Thursday, December 13, 2012

The Upside

It occurs to me that I complain a lot about gender- and transition-related stuff. This is because it, frankly, sucks. Getting misgendered sucks. Having to correct people on pronouns sucks. Trying so damn hard to look masculine and then being called "ma'am" at the grocery store sucks. Dysphoria sucks. Processing the changes in your relationship with your parents sucks. Being legally identified as the wrong name and gender sucks (and the process to change that double-sucks).

It sucks, it sucks, it sucks.

But hearing someone call me "he," "sir," "young man"? Makes me feel like a lottery winner, like a fairytale prince whose dreams have all come true, like the king of the fuckin' world.

Pictured: me.

Monday, December 10, 2012

On Being An Ex-Lesbian

The frequency of the identity trajectory
lesbian --> trans guy
 is well remarked upon, but that doesn't make it any less weird to experience.

I was never that big into lesbian culture. I mean, I like Tegan and Sara and alternative lifestyle haircuts, but that whole Dinah Shore, L Word, second-date u-haul, group-of-lesbian-friends-who-have-all-slept-with-each-other scene always kind of mystified me.

(Not, of course, to suggest that that scene is either prescriptive for all lesbians or somehow worthy of condemnation. I just mean that it's a big part of lesbian subculture, and that it was not for me.)

So I don't feel as though I'm leaving behind a whole community, which it seems like some people do. You know, the kind of guys who keep going to womyn's music festivals and stuff. I was never comfortable in women's spaces being around an all-female group is easier for me now that I'm not expected to be one of them, but the majority of my friends are and always have been people who are not women and the only thing I really miss about femaleness is clean public restrooms.

The fact is, though, there are things you do and say as a lesbian that have a very different resonance if you do and say them as a guy.

For example, my ships. Yelling, "Make out already!" at a movie screen when two female characters are talking seems like a pretty okay (if potentially obnoxious) thing for a lesbian to do. Insisting on some offscreen headcanon Hermione/Ginny experimentation might not make any damn sense (on Hermione's part anyway), but it's understandable in a lady-loving lady. Obsessively scrutinizing every minute aspect of your favorite lesbian relationship on TV is, contra Ryan Murphy, fair play in a community that gets so little pop-culture representation.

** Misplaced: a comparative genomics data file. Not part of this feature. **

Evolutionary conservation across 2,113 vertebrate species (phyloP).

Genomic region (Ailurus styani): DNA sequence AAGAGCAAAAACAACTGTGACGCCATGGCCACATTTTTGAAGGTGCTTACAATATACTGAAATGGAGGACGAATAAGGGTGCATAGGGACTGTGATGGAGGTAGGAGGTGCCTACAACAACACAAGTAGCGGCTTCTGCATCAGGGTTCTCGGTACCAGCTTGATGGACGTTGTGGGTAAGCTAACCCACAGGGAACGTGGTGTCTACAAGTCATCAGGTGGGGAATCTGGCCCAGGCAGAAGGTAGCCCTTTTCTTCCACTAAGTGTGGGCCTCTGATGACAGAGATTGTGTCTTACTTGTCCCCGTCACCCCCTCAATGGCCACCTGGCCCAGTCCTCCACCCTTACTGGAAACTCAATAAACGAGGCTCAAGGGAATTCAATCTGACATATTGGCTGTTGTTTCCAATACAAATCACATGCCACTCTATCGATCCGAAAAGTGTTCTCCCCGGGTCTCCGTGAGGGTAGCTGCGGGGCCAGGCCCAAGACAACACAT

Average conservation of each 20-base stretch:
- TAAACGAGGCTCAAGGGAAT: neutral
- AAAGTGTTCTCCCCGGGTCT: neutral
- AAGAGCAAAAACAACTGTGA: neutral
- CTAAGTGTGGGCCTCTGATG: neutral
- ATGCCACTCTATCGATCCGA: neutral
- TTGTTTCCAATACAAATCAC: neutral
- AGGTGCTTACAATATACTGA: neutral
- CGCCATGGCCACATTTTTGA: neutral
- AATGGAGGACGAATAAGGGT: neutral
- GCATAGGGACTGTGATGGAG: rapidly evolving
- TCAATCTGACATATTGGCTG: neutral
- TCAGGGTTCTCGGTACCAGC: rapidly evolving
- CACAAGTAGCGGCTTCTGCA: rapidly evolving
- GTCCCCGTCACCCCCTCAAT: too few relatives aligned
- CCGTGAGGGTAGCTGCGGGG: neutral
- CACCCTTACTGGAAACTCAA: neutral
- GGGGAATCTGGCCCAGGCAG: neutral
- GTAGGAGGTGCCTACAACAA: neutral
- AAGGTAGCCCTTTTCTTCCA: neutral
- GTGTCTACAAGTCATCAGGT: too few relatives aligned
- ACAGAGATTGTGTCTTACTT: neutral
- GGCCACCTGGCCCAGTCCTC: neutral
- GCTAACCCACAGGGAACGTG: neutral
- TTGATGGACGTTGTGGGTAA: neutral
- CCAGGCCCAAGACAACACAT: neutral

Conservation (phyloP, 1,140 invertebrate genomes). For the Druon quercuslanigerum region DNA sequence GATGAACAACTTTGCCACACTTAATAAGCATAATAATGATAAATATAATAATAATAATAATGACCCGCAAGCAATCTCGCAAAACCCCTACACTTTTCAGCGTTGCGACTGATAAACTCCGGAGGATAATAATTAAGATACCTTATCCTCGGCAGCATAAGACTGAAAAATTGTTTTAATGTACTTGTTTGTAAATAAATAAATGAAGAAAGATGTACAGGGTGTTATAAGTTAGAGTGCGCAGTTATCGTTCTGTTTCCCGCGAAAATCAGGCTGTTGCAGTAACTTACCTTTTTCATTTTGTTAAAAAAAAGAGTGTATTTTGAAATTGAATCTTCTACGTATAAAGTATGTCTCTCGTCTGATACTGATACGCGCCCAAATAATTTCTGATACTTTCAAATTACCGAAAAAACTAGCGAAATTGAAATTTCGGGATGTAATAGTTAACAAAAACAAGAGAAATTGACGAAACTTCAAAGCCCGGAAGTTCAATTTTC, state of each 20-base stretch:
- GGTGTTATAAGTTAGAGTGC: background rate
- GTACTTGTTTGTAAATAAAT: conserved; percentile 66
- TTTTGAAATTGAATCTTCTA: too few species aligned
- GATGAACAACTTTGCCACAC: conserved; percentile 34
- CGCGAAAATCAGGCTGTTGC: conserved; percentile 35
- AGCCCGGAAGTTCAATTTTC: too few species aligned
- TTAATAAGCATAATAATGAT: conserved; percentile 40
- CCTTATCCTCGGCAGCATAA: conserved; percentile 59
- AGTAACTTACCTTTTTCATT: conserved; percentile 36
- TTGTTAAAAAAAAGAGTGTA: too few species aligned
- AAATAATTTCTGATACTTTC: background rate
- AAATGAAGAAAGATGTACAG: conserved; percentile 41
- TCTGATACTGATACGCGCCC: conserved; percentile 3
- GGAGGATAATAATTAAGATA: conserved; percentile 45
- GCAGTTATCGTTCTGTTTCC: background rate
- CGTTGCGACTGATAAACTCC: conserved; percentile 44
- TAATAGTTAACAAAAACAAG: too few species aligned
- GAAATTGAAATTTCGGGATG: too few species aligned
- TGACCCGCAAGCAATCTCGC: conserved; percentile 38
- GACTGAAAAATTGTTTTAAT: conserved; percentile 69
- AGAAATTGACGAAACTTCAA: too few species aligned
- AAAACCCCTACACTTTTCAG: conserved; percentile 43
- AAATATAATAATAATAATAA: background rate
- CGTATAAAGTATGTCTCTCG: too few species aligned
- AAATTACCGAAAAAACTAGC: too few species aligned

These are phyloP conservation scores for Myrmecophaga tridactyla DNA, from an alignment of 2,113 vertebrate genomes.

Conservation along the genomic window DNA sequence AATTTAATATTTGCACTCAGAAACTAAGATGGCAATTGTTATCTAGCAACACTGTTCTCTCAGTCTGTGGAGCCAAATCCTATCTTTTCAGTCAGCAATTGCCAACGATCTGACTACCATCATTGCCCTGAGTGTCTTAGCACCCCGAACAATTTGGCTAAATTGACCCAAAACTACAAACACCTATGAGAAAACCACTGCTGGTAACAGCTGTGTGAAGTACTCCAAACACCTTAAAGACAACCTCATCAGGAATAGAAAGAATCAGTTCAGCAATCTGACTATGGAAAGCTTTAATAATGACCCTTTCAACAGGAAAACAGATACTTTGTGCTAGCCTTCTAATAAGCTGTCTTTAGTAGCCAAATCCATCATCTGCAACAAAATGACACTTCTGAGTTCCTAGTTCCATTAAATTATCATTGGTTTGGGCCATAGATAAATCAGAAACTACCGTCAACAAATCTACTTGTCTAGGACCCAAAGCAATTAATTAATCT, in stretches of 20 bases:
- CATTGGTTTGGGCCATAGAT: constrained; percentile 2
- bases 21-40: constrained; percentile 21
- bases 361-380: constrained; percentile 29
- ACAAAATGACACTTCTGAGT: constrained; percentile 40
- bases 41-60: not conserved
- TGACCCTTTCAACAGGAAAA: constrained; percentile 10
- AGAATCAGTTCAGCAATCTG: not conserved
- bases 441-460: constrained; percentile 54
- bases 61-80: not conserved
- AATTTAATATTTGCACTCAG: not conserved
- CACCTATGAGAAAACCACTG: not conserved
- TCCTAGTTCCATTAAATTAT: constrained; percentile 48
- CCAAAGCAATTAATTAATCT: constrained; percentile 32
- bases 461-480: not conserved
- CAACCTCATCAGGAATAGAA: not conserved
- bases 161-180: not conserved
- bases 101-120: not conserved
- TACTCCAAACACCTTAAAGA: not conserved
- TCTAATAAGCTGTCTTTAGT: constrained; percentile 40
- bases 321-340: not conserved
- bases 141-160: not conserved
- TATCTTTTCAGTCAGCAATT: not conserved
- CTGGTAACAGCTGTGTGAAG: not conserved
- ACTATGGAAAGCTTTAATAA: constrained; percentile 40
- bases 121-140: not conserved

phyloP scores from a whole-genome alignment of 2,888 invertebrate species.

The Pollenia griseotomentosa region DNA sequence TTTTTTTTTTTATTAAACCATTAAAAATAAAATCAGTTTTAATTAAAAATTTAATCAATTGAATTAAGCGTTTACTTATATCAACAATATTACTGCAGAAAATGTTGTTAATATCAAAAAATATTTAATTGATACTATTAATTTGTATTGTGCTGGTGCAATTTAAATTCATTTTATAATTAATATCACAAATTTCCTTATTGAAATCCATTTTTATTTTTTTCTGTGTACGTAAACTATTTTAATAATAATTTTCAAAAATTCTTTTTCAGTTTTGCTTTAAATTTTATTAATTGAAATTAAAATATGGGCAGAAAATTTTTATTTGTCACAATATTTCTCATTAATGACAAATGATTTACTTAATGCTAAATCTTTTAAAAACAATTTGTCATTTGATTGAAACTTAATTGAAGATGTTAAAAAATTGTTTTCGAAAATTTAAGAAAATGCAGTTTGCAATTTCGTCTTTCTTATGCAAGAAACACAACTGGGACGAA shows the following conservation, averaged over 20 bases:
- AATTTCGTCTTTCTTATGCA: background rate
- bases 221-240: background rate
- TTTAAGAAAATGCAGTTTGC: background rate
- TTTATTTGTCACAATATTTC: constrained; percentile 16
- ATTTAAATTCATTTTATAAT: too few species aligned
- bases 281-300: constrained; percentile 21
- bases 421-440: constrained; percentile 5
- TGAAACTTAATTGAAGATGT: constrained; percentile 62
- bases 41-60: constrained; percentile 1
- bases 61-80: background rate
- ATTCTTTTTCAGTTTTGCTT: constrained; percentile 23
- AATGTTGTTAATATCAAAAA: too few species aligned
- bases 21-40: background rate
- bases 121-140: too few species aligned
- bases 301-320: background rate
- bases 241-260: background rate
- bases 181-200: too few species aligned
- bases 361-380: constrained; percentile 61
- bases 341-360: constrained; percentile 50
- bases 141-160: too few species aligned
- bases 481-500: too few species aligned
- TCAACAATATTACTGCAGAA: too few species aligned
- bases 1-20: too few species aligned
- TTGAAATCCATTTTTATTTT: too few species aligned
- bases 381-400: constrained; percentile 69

In a guy, though? Those behaviors are kind of creepy.

If you're a guy who spent a few years being part of that community, it's a little more complicated than that, but it's still something to be cautious about. My sexuality, which for years I've been used to considering inherently transgressive, now risks reinscribing the male gaze.

(Not that I consider myself straight now. If there's one thing I've learned about sexuality from this whole transition business, it's that "gay" and "straight" are untenable identities. Also the last person I made out with was a gay cis man, so whatever.)

It's very weird, though. I'll hear mention of something very lesbian, and instinctively think, "That's me!" and then, almost as instinctively, "No it's not."

In the end, I guess I think of being a lesbian in the same way I might think of a place I used to live: with fondness, recognition, and a degree of nostalgia, and also with the understanding that it's in my past, that I am no longer the person I was back then. I don't live in Lesbitopia anymore.

Sunday, December 2, 2012

How I Would Like To Live

I am not at all a long-term thinker – on some level, I'm surprised every time I wake up and the world is still here, trundling on as usual, and hasn't become a post-apocalyptic wasteland – but I think I have figured out the living arrangement I would like to have once I am no longer in dorms.

I would like to live with between two and five other people. We would be the most important people in each other's lives. I would not be romantically involved with any of these people; they could be involved with each other in any configuration they chose, but nobody would want or have children. We would just be a little chosen family of three to six adults who wanted to hang out with each other pretty much all the time.

I realize this is a very, very unlikely scenario, because it involves finding a group of Best Friends who also think this is a good idea. Still, in an ideal world, this is how I would like to live.

I want this to be my life, is basically what I am saying.